One thing I set out to do when I started writing the novel was not fall into the trap I find in a lot of historical fiction of writing fully modern characters who just happened to be alive in the 19th century. I wanted Hazel to feel like she would’ve been alive in 1817, and that means some views on marriage or her past that don’t feel like a 2021 girl boss. There were extraordinary women throughout history, and I think there’s an interesting challenge with Hazel. A lot of her confidence in thinking “why not me,” thinking that being a woman isn’t going to hold her back also comes from a place of privilege. She’s someone who’s incredibly wealthy and has lived in a bubble her entire life. It’s a bubble where she’s had personal tragedy, but there’s a safety net because she’s related to nobility and she’s wealthy. I think meeting Jack puts a lot of the gritty reality of Edinburgh into focus for her.
I wanted to ground these characters in the experiences they would’ve had. I had a lot of fun writing Jack because he’s someone who, even though I tried to paint him as a bit of a bad boy in Edinburgh, I also tried to feed in that he’s someone who grew up in the theater. That’s just a personal Easter egg—I’m a huge theater nerd. I think there’s a certain dorky sweetness to Jack, even though he spends most of his time in graveyards. The fact that he spends a lot of his days and nights in a theater, I think, also affect his ideas of romance and love. That was also part of what I loved about getting to write this book; I had so much fun spending time in an old Scottish theater and then in a castle, and then in graveyards. They were exactly the places that I wanted to spend my time during lockdown.
Given you’ve written contemporary YA and humor nonfiction, where did the desire to move into Gothic themes come from? What felt different?
My goal was to write exactly the sort of book that I would’ve loved to read when I was in high school, when I naturally gravitated things that were darker and moodier. I was listening to My Chemical Romance and theater cast recordings. I liked the dramatic; I had a sort of a flare for the dark and macabre. I think a lot of young people do. People, especially when they’re teenagers, are learning about how dark the world can be for the first time. Sometimes they’re strangely attracted to that. It’s always been an aesthetic and a period I’ve loved. Frankenstein has been my favorite book for almost my entire life.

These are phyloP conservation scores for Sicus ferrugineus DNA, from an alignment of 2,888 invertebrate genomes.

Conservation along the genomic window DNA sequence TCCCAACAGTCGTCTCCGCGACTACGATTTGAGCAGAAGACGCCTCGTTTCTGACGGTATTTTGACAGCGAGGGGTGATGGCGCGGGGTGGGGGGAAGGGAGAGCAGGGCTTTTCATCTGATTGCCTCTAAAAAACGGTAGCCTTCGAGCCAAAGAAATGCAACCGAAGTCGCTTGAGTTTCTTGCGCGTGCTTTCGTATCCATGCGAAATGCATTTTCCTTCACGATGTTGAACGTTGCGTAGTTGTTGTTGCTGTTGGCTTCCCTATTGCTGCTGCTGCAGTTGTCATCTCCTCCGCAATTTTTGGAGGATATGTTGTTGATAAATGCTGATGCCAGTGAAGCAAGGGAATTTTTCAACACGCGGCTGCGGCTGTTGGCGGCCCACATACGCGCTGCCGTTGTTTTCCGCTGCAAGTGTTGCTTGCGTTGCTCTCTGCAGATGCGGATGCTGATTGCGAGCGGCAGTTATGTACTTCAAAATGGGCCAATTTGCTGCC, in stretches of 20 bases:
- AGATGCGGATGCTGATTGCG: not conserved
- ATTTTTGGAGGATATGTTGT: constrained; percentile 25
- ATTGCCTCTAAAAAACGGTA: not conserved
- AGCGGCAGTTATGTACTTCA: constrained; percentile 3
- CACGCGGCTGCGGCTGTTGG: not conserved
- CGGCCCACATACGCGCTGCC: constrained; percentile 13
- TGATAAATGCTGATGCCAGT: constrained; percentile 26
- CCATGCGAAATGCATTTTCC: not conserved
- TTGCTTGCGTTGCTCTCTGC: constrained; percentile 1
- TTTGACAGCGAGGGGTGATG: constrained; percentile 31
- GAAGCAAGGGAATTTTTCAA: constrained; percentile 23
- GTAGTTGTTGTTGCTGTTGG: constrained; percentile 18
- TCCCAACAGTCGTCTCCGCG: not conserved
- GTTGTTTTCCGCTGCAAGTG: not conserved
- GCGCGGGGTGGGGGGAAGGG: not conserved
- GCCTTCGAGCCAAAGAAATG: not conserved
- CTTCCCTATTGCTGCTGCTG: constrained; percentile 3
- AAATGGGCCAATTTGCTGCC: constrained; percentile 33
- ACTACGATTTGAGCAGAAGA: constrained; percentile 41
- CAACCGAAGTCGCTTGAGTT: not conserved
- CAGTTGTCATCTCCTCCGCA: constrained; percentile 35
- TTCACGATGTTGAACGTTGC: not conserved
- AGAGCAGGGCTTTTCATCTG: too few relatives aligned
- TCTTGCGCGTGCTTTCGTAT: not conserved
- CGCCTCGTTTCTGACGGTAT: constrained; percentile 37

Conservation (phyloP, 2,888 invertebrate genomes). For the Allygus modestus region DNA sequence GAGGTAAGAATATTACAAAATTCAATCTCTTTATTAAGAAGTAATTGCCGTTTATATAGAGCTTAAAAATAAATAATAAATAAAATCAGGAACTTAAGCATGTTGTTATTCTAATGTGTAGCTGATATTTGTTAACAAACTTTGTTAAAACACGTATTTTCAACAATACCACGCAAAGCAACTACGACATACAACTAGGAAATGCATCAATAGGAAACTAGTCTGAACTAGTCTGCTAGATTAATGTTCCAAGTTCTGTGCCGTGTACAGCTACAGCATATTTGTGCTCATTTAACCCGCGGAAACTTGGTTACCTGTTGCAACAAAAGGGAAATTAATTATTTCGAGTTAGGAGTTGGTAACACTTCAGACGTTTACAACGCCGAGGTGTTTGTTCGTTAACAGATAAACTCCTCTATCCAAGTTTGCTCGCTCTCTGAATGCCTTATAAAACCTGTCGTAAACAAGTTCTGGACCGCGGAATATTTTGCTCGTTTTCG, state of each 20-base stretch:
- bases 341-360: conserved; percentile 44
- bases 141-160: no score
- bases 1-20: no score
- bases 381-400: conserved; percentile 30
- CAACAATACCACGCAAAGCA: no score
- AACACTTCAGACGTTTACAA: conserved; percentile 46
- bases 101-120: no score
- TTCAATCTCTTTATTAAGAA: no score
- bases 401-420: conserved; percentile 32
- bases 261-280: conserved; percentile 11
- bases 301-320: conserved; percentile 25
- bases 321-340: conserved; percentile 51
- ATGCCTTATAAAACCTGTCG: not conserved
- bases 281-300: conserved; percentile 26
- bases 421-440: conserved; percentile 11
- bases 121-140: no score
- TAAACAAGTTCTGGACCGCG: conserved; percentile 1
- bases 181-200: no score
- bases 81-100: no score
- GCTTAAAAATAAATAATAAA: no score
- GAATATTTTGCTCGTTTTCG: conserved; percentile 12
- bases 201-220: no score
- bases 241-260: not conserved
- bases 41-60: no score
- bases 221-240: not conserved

I think with my humor writing, I’m writing very much as Dana Schwartz. With this book, I tried really hard to get into the mindset of Hazel, someone who would’ve been alive in the 19th century. She’s funny, but in a different way. My humor is very Seinfeld sitcom, 30 Rock—the things that I grew up loving. I wanted to make reading Anatomy: A Love Story feel like disappearing into a world that doesn’t exist anymore.
In what ways are you finding the past influencing or intersecting with the present?
Obviously, I began this book a year before I ever heard of Covid, and pandemics were a common, frequent occurrence in 19th-century Europe. It was always just a part of the plot of the book. I couldn’t quite believe how prescient it became.
The class struggle I write about is more relevant—as relevant today as it was in the 19th century. Even though the class system was more articulated back then, people would talk about it more, in more explicit ways. We still live in a class system in which people benefit from privileges and other people are pushed to the margins of society. The question of people who think some other people are disposable is going to be one that humanity reckons with for a long time. That’s hopefully a question people realize isn’t just a problem from the past—it’s something we continue to deal with.
Can you talk about some of your upcoming projects?
I’m writing a nonfiction book of essays exploring our relationship to royalty, a parallel project to Noble Blood. I’m also writing a sequel to Anatomy for publication next year—if you can imagine! Anatomy ends on a little bit of a cliffhanger, so I’m excited to wrap up the story and tell the readers where it goes next.
Anatomy: A Love Story by Dana Schwartz. Wednesday, $18.99 Jan. 18 ISBN 978-1-250-77415-6